Faith, Deeds and Salvation

Address of August 1st, 2010

Evil and Grace

One of the biggest divisions between conservative and progressive religious organisations is their approach to the idea of salvation. There are of course different ideas of what constitutes 'salvation' in the world's religions, with the panthesitically orientated religions of the Indian sub-continent, south and east Asia referring to an impersonal merging with the absolute; the notion of Nirvana, Moshka, Mukti found in Buddhism, Hinduism, Sikhism and Jainism. In the monotheistic religions, Judiasm, Christianity, and Islam, salvation is associated with freedom from sin the communion with the individual with the creator with reference to deliverance and redemption. In theology, these disputes between different types and means of salvation is called soteriology.

In exploring these ideas there is also a need to strongly associate them with the idea of theodicy, that is divine justice, and the problem of evil. The problem of evil is a problem for many theists, especially those that assign absolute powers to their deity. In a universe that is under the aegis of an omniscient, omnipotent and omnibenevolent God, it seems improbable that there be evil and suffering in the world. Whilst some theologians, such as Platinga, argue that some evil is possible due to God granting the greater good of free will to human beings, the existence of "natural evil", or suffering, proves problematic with some making an appeal to supernatural speculations as a solution (e.g., bushfires are caused by demons), or, perhaps more troubling, that their God isn't actually benevolent.

Whilst on the topic of the supernatural, it is necessary to briefly comment on the concept of grace, and in particular sola gratia ("grace alone") and its reference to salvation in Christianity. Grace, to express simply, means that it is the will of God that determines individual salvation. With its origins in the Reformation, and most strongly espoused by Calvinists, they argue against the Catholic doctrine which stated grace had priority, faith and deeds were also contributing factors. In the sense of theological speculation, those that argued sola gratia were probably correct; of course if there is a supernatural divine power with an independent will, they can decide who will be in communion with them. But it is a rather un-nuanced point of view that claims that such an entity is so incomprehensible that neither belief nor good works can sway their opinion. Unitarian rationality surely must be posited here as an alternative; the creator did not provide us the means to discern right and wrong, just so we could ignore them.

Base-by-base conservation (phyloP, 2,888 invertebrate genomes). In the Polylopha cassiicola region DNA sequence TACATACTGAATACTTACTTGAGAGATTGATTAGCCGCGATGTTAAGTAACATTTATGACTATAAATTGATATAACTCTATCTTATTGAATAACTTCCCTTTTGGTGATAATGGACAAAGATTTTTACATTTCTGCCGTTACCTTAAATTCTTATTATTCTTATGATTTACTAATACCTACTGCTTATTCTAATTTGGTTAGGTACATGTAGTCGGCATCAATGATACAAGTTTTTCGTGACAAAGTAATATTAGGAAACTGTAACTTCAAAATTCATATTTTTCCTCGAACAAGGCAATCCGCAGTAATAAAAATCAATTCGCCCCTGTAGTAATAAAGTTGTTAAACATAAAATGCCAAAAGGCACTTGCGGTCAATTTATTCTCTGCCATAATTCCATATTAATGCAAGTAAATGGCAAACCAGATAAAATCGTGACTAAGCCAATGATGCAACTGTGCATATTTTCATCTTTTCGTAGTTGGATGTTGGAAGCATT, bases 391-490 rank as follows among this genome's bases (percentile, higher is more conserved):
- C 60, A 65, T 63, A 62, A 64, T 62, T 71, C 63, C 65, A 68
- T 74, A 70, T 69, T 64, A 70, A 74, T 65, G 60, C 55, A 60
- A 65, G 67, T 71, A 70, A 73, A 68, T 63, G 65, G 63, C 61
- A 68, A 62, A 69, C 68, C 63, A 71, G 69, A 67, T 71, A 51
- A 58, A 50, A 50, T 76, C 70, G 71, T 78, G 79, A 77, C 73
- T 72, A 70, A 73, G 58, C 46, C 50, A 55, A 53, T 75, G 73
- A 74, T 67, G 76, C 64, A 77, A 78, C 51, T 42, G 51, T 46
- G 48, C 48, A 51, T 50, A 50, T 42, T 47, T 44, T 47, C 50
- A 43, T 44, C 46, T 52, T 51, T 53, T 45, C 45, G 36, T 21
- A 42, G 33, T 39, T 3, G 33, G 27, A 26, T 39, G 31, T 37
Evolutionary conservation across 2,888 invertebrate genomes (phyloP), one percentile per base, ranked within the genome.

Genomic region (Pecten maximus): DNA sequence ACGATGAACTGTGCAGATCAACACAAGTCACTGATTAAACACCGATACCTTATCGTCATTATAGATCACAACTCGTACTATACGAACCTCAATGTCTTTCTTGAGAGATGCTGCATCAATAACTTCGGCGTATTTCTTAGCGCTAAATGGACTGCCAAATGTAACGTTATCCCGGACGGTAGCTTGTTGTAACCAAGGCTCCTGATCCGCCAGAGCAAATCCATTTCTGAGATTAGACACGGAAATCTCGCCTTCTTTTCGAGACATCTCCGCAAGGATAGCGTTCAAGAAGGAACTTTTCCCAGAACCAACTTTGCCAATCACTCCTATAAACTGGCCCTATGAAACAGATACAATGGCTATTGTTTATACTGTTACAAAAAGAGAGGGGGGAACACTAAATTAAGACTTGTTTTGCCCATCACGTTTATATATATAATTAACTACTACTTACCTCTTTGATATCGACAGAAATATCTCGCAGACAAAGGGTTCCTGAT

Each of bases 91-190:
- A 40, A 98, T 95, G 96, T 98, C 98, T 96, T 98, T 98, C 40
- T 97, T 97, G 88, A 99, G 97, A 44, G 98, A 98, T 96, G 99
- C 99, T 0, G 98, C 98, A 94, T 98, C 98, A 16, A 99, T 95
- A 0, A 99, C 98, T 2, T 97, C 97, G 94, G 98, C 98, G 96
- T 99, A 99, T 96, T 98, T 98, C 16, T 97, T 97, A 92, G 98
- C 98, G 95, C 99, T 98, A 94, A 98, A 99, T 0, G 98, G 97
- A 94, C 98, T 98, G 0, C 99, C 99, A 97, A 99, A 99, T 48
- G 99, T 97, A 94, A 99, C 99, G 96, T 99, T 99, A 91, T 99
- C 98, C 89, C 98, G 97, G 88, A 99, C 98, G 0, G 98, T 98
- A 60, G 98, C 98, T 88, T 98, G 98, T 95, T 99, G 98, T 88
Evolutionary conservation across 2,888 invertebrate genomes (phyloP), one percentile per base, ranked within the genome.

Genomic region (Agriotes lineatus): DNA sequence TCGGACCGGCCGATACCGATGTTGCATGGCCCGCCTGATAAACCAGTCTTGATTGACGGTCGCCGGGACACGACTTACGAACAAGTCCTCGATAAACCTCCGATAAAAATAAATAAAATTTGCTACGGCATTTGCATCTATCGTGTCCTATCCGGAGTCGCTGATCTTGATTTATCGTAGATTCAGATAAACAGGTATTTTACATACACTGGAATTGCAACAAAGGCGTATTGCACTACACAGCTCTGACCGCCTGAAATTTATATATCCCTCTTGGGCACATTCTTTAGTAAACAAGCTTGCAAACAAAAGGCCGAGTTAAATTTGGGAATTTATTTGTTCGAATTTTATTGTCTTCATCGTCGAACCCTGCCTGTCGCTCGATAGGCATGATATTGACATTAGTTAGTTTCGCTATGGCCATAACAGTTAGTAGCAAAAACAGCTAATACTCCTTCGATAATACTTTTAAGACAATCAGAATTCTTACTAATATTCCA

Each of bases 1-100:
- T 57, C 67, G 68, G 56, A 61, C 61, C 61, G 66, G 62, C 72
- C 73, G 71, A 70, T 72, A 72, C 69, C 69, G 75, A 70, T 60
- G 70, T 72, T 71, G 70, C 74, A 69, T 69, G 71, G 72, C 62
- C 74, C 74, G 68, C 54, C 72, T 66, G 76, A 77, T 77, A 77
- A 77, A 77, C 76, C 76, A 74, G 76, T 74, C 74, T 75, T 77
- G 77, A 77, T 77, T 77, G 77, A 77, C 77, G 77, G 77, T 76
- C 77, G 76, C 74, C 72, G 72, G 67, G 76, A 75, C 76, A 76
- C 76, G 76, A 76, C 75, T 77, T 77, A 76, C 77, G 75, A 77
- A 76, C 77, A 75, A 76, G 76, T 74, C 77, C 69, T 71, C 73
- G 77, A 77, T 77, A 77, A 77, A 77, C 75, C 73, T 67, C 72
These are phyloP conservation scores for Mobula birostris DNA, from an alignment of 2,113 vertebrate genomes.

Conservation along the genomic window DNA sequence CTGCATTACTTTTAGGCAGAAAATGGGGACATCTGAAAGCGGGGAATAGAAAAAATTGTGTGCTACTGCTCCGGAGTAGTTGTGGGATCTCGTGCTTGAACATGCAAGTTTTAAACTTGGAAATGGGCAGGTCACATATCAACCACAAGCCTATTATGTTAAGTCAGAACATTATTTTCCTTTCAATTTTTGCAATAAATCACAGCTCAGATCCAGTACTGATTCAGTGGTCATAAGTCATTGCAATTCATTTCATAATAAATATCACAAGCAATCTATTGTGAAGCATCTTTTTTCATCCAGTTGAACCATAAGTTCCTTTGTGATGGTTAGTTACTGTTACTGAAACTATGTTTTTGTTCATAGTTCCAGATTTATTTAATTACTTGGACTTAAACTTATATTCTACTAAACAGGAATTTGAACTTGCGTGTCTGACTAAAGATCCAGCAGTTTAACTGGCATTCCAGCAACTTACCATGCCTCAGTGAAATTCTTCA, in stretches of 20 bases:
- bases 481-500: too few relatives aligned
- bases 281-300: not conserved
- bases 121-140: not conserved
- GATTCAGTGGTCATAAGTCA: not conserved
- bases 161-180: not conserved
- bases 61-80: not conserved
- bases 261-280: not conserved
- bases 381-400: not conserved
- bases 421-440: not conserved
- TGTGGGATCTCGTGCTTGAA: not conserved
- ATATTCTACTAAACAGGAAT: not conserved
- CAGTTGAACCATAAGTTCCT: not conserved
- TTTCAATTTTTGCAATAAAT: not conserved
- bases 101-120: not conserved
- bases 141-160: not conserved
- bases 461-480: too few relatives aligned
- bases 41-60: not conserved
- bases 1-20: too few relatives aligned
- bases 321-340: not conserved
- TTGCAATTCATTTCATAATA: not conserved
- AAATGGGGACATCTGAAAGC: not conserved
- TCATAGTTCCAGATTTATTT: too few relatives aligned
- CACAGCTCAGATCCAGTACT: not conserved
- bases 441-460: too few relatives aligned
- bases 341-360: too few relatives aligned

The Conservative Catechisms

Indeed, the application of this naturalistic and rationalist principle can be applied against various forms of the conservative doctrines of salvation. Consider the alternative or complement to grace, that is, salvation through faith. Justification, God's act of making a sinner righteous, is granted to all who have faith through Christ's righteousness, excluding works, and starting from a supposition that all are fallen and sinful to such a degree that without faith, grace cannot be granted. Justification is considered absolutely foundational to, for example, the Lutheran churches who claim saving faith is the knowledge and acceptance of the Bible. In the Orthodox churches faith is an is considered an intuition, and in the Judiac tradition the most famous story is the Binding of Isaac, in which God asks Abraham to sacrifice his own son. This is exemplary of fideism; the acceptance of a religious belief without reason or criticism. Again the rationalist criticism still applies; if one sincerely believes that the voice of the God in their head is telling them to engage in a immoral act, it is imperative to argue with that voice! Further, it would been indeed a morally dubious God indeed that would only offer salvation to those who, for example, accept the speculations of the Apostle's Creed.

So what of the alternative, the notion of deeds as the instrument by which one can achieve salvation? There is no doubt that there is a tension for the Biblical Christians here arising from a contradiction; In Ephesians Paul states: "For by grace ye are saved through faith: and that not of yourselves: it is the gift of God: not of works, lest any man should boast.", whereas in James faith without works is described as "dead", and it is noted that even demons have faith in the existence of God. James goes on to say: "Show me your faith without deeds, and I will show you my faith by what I do." Importantly for the conservative theists, the quantifier "alone" is only used in the context of "faith" a couple of times out of some two hundred references. Thus there is a strong Biblical suggestion that faith and deeds, together, are instruments in salvation. This is also found in Islam, which argues for belief in the one God, Tawheed, but also directed acts that emphasis that belief, the mandatory acts of worship.